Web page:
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2023 BMW M240i Review
A Thundernight to Remember
BOSTON — Though it is anathema to a car journalist, I'm not the biggest fan of sports cars. I appreciate a good rip around the track, but they're inherently compromised on the street. Stiff suspension, precise steering, and twitchy engines may be great on the racetrack, but they're often a recipe for discomfort in daily driving.
At least, that's how it usually works. The wizards at BMW, home to the self-described Ultimate Driving Machine, have somehow smashed physics into submission when it comes to the new 2023 BMW M240i. My test car came in a glorious purple named Thundernight — one of the best colors I've ever seen on a new car — even better, the smile the paint put on my face was quickly broadened by a truly wondrous driving experience.
Fitted with BMW's buttery smooth 3.0-liter turbo inline 6-cylinder and a quick-shifting 8-speed automatic transmission, the M240i rockets from 0-60 in some 3.6 seconds without much fuss. Boasting 382 horsepower and 369 lb-ft of torque, this purple rocket not only looks good but seriously performs, putting its kinda-sister car, the Toyota Supra, on notice along with the Nissan Z and Ford Mustang and everything else in the fast-shrinking sports coupe category. Technically, the M240i is a four-seater, but I wouldn't want to put anyone in the back seats.
My review unit was decked out with 50th-anniversary M division emblems and illuminated M cabin trim, making it a BMW aficionado's dream, with BMW's signature M colors adorning seemingly every surface, and even the ambient light panels on the doors blazing with a splash of the M red/blue/blue.
Like other recent BMWs I've driven, including the X1 crossover and the iX electric SUV, the dash is dominated by a pair of screens, one for the instrument cluster and a touchscreen for the infotainment. With wireless Apple CarPlay and even Apple Maps support in the dash cluster (which almost no other carmaker supports), the tech experience is terrific. BMW's smartphone app also stands out as one of the more user-friendly options available.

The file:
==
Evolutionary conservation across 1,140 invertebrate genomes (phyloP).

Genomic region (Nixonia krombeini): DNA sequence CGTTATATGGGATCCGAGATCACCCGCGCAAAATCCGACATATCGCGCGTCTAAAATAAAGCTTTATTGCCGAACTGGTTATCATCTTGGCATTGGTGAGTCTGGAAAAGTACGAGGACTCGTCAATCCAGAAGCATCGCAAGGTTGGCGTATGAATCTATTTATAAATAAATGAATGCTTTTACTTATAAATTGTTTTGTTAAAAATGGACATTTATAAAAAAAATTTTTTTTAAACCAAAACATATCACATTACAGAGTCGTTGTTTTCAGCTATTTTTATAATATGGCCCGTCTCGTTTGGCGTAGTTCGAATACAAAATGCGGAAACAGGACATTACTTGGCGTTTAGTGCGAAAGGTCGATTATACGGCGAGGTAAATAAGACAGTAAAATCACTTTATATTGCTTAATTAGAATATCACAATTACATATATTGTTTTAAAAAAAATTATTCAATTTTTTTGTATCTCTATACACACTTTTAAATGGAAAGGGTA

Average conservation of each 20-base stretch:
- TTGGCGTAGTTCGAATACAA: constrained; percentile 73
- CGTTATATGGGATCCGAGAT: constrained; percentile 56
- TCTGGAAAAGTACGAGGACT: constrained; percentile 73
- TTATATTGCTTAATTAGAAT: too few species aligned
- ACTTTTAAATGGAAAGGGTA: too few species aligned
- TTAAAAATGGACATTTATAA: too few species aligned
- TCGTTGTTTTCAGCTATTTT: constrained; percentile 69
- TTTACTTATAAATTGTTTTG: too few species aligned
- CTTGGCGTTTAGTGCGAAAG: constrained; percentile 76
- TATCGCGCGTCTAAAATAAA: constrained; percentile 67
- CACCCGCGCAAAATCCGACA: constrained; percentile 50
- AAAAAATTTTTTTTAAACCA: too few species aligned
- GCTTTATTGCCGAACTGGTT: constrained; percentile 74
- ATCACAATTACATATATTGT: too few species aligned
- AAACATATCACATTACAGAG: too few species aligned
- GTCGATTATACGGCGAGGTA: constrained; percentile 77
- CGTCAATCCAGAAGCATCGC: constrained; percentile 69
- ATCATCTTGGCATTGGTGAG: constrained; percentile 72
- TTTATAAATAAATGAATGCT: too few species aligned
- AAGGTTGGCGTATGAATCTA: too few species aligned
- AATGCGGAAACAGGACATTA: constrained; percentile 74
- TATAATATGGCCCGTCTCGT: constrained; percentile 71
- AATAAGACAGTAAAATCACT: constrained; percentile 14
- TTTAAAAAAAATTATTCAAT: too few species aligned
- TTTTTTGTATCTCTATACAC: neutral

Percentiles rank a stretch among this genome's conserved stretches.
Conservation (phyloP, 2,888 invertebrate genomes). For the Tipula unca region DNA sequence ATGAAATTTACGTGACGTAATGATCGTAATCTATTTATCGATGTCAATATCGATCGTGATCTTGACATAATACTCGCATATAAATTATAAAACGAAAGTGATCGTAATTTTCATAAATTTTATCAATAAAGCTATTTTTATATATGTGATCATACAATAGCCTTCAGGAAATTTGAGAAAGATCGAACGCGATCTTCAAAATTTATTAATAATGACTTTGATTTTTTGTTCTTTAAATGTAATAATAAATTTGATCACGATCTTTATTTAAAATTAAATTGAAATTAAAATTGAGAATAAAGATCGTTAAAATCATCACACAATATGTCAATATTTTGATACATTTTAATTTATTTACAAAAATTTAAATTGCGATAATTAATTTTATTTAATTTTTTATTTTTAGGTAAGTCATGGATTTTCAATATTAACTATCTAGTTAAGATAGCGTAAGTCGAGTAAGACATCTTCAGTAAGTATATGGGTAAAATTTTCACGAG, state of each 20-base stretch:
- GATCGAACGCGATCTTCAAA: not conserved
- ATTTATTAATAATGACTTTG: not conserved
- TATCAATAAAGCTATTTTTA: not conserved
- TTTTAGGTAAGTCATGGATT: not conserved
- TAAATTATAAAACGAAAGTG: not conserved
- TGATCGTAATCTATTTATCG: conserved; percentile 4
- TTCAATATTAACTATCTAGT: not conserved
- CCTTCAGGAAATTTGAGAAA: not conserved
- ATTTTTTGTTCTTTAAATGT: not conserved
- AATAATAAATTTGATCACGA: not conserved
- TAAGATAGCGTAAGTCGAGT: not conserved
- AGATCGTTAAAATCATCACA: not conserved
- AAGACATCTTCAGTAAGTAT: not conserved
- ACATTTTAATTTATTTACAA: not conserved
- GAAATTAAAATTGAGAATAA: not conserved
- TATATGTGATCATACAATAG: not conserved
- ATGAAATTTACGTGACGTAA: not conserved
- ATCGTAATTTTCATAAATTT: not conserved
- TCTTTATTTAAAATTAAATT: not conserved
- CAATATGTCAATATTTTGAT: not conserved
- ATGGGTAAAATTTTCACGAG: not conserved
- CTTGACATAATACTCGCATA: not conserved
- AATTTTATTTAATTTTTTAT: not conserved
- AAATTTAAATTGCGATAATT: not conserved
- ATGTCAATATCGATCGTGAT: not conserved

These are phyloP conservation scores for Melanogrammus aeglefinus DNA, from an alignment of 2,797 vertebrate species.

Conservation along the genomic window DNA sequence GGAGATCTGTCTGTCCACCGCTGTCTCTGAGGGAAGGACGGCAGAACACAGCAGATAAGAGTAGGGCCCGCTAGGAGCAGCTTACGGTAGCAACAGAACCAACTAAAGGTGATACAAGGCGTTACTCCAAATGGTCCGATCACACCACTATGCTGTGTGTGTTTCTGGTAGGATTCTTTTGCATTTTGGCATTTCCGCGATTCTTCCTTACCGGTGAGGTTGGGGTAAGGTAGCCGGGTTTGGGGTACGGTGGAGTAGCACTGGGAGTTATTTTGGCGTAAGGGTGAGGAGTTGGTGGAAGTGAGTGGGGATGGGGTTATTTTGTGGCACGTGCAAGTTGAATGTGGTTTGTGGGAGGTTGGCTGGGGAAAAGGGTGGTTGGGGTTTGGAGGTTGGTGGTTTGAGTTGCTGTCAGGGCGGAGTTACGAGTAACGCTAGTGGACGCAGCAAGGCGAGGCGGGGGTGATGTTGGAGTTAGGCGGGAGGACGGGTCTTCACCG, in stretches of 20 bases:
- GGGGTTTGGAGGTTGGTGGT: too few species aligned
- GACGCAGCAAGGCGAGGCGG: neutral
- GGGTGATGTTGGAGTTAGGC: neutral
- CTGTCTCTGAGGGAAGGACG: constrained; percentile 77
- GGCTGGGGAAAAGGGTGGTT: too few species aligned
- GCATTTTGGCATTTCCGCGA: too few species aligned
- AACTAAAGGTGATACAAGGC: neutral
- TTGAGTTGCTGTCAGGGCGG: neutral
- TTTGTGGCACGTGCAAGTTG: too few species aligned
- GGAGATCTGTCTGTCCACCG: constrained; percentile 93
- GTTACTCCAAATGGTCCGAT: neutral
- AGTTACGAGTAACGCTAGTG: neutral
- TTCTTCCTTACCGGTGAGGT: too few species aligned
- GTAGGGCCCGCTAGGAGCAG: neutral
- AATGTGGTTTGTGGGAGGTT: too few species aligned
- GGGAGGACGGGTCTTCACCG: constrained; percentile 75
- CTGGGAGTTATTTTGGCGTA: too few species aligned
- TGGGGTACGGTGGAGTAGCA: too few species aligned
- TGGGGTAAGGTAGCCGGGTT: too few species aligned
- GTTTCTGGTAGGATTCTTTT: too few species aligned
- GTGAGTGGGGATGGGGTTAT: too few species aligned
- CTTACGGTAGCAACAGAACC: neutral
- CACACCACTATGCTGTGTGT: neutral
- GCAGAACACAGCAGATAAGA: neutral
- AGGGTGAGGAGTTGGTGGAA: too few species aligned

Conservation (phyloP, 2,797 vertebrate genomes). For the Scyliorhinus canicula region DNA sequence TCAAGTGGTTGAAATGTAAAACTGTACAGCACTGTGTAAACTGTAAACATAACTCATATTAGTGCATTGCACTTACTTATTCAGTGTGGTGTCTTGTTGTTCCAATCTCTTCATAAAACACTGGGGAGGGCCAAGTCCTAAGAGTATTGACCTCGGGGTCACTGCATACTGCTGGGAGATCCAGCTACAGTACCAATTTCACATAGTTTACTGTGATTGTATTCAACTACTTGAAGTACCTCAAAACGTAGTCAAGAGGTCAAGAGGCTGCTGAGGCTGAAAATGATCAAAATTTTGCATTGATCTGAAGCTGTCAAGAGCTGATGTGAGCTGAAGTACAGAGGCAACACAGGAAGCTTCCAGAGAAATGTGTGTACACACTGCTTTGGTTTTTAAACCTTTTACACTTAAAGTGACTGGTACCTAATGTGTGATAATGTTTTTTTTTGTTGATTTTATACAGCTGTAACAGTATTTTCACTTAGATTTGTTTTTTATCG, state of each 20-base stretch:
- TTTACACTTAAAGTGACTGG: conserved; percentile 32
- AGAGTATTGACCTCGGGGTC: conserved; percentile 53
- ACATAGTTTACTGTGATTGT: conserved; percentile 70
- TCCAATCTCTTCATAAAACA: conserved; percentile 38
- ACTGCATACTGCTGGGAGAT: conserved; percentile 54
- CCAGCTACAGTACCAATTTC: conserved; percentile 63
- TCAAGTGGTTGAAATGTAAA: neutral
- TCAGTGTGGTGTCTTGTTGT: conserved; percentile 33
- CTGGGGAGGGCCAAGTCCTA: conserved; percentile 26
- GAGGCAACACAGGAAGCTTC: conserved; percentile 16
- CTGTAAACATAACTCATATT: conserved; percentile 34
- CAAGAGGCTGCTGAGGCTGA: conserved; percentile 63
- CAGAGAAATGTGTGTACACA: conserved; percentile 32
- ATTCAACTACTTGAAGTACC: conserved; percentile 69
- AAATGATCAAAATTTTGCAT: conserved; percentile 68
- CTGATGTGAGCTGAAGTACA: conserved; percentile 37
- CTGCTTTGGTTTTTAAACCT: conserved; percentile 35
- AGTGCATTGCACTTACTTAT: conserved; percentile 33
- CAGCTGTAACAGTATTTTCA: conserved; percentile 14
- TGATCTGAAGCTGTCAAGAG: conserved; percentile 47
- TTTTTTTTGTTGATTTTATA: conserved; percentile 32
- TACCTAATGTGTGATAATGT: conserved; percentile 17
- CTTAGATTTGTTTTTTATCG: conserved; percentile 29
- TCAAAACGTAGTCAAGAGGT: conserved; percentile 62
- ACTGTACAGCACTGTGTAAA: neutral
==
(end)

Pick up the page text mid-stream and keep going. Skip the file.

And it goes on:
But the tech is almost an afterthought compared to the amazing driving experience. With Michelin Pilot Sport 4S tires (the same I use on my personal Volvo V60 wagon), the M240i can hold speed on curvy roads so effortlessly that it's alarmingly easy to become complacent and cruise well over the speed limit without any fuss.
The exhaust note is interesting. Inside the car, it's not the best noise, if I'm honest. But BMW has a solution to that, too. The IconicSounds feature seamlessly and nearly imperceptibly pipes in a bit of exhaust throb through the stereo. It varies with intensity depending on the drive mode and can be turned off with an easily accessible toggle in the menus. I tested it for a few days with and without, and I preferred the "enhanced" sound, which surprised me. Purists will lament the artificial engine noise, but it added just enough burble — tied to throttle input, speed, and engine RPM — to make me forget that it wasn't real.
The BMW M240i fulfills the ideal of the 90's era M3, the high school dream car of many a '90s kid. The road feel is terrific, with the adjustable electronic power steering offers comfort and sport options, and compared to the Mustang Dark Horse in particular, the 8-speed automatic is miles beyond what the Ford offers.
As built, the price came to a somewhat reasonable $58,420, which is around where the Ford Mustang Dark Horse starts, and I'd be hard-pressed to pick one. Those two cars make for a fascinating comparison. Do you want an American muscle car or a German sports coupe? Does your heart race at the thought of a big V8, or does a loaded-with-tech turbocharged inline-6 get you going? There's no wrong answer.
What's clear is this: it only took a single Thundernight for the M240i to completely win me over.
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